Buying a keyboard is somewhat similar to picking a wife or life partner. You touch them all over, and over time, learn to understand what makes them tick. For that reason, it’s not something you should decide on without experiencing first… Enter Logitech.
During the horrible period of COVID lockdowns and home working, I tried desperately to improve my set-up. I worked through several keyboards, from basic keyboards that were wireless to fancy-looking gaming ones and even mechanical ones on the cheaper end of the price scale. Overall, even as not a great typer, I wasn’t very impressed. As such, I started to look at more expensive options that were reviewed well.
That would lead down the line to buying both wired options (which would eventually become my work keyboard), then getting tired of the wires on my home set-up and looking for something wireless. I spent countless hours looking at Razer products, but ultimately, up would settle on Logitech. Razer makes pretty good products, but they tend to flatter to deceive more often than not.
Ultimately, I decided I’d head the Logitech route, but I was a little put off by the high prices for the G815 and G915. Their prices are high unless they are on offer. At launch, they cost upwards of £150, with the Wireless G915 reaching over £200 depending on the seller.
The Logitech G815
They are a little older now and can be picked up on offer regularly, but the cheapest I could find was a second-hand (also missing a key) version on the G815. The G815 is a low-profile, backlit keyboard with a USB pass-through. I got a great price on eBay (under half of the RRSP) and decided to place my order.
I thought getting replacement keycaps would be easy, but I was wrong. Getting a left shift key, especially in the G815 low profile and UK format, turned into a bit of a search for a needle in a haystack. I eventually found one in white rather than black like my purchase. It stuck out badly, so I quickly searched for anything else in the right colour. Unfortunately, my second search for keycaps would result in a duplicate Windows key, which fitted but still looked slightly out of place.
I love the feel and look of the keyboard, with the beautiful materials used in its build being considered a true highlight. The brushed silver metal and black keys look lovely together, and the wide range of coloured backlighting hights this in all the right ways. The central unit is solid and has little to no flex, and often, this hampers cheaper costing keyboards.
Although hard to replace as they are proprietary, the keycaps feel pretty good during use and have no wobble in their action. One downside, though, is that the second function on the caps doesn’t allow the backlighting to shine through. They are acceptable for use in most rooms, but if you like to game or type in a completely dark room, it’s quite the oversight on Logitech’s part and a disappointment considering the cost.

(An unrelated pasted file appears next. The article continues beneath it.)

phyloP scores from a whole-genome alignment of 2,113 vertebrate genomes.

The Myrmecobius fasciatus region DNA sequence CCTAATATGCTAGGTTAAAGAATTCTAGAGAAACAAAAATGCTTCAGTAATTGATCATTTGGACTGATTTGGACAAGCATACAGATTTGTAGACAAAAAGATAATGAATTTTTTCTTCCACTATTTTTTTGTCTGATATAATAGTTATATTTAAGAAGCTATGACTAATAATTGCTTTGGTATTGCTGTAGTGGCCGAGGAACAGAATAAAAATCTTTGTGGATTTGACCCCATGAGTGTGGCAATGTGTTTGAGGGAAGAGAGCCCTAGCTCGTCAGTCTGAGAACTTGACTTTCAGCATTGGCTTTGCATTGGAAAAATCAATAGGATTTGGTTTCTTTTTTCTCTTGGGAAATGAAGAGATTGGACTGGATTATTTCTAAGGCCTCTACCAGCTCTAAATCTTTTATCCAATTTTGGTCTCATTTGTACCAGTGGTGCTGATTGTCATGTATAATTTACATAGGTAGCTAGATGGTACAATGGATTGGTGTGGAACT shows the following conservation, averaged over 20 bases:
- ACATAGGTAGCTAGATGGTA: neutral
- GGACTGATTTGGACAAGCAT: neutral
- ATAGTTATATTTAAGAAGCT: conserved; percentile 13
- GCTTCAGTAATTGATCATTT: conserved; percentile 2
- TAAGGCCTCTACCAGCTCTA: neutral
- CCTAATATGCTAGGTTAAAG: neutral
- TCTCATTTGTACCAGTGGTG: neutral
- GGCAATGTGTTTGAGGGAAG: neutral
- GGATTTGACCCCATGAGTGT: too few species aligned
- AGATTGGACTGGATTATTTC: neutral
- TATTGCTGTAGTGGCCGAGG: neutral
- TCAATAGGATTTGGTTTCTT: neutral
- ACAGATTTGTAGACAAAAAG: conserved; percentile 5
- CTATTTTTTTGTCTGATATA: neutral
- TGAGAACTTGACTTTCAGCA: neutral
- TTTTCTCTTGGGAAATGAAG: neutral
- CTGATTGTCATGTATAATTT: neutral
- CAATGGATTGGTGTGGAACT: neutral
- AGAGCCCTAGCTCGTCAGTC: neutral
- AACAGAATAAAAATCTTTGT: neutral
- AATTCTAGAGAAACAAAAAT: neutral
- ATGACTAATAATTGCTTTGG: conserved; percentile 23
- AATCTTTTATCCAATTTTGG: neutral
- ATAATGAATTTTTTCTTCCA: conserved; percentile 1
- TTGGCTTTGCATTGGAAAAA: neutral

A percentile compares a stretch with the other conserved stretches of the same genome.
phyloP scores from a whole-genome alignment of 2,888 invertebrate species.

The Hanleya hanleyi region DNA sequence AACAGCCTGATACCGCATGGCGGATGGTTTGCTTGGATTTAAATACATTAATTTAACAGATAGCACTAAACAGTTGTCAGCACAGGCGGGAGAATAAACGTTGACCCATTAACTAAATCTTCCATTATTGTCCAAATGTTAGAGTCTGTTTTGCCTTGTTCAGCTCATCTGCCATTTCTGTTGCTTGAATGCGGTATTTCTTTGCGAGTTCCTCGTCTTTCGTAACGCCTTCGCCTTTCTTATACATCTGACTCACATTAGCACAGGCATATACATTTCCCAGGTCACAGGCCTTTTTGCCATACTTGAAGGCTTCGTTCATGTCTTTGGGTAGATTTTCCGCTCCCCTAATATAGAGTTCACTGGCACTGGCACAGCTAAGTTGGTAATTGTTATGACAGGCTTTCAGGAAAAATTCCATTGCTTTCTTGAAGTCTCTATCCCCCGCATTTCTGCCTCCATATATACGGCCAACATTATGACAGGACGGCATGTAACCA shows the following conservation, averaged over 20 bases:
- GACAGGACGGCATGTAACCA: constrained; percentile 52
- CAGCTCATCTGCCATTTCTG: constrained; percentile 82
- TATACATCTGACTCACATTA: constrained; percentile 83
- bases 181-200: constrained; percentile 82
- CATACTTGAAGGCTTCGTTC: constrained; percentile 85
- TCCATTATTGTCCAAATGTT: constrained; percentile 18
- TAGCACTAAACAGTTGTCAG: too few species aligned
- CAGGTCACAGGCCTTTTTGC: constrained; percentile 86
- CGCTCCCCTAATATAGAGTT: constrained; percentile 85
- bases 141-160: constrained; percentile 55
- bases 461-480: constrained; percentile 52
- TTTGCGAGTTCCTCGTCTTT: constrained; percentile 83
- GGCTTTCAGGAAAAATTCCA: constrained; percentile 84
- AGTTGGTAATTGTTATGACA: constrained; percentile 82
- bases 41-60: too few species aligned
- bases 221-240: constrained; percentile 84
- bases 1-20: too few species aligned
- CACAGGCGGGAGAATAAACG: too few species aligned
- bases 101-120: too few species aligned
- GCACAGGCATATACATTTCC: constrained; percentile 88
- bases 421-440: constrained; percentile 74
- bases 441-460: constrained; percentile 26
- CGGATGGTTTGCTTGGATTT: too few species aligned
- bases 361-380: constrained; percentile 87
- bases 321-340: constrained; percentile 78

I’ve got the version with the number pad, but there’s also a TKL (Ten Key Less) version if you’re looking to preserve a little desk space; this version also helps save a little on the cost of your purchase. Another point worth mentioning is the USB wire for the keyboard. The high-quality braided cable is made to last but also makes cable management a nightmare due to its thickness and is a dual USB plug (so the pass-through works).
The Logitech G915
I struggled with this so badly that I’d pick up the wireless G915 version of the keyboard as soon as I could find it on offer. Outside of the lack of USB pass-through, it’s the same keyboard but with much less hassle.
Picking up almost the same keyboard twice clearly shows how much I love everything on offer. Both keyboards have multiple G function keys that can be assigned to whatever you want, an excellent feature for any gamers looking for more options on how they play. The scrollable volume control also comes in handy more often than I expected, and I’d find it hard to have a keyboard without this now in the future.
One place where the keyboards flex their premium feel is in the backlight options. The number of different settings and customisation options is endless, but the Logitech app for doing so, G-Hub, can be a little glitchy. I’m particularly fond of the screen matching option. Here the colours of the keyboard will match choose sample sections of your screen. It can be pretty beautiful in action and creates an emersion in games. Turn off all the lights and it helps games like Cyberpunk 2077 become even more impressive.
The G815 and G915 are both extremely well made and offer a great typing and gaming experience with a huge amount of options for personalisation. Outside of the symbol keys not letting the backlights shine through, I don’t have any complaints. Keep in mind the low-profile keycaps might not be to everyone’s taste, but otherwise, they could be a huge upgrade to any PC set-up. With their prices dropping fairly regularly, I can’t recommend either keyboard enough.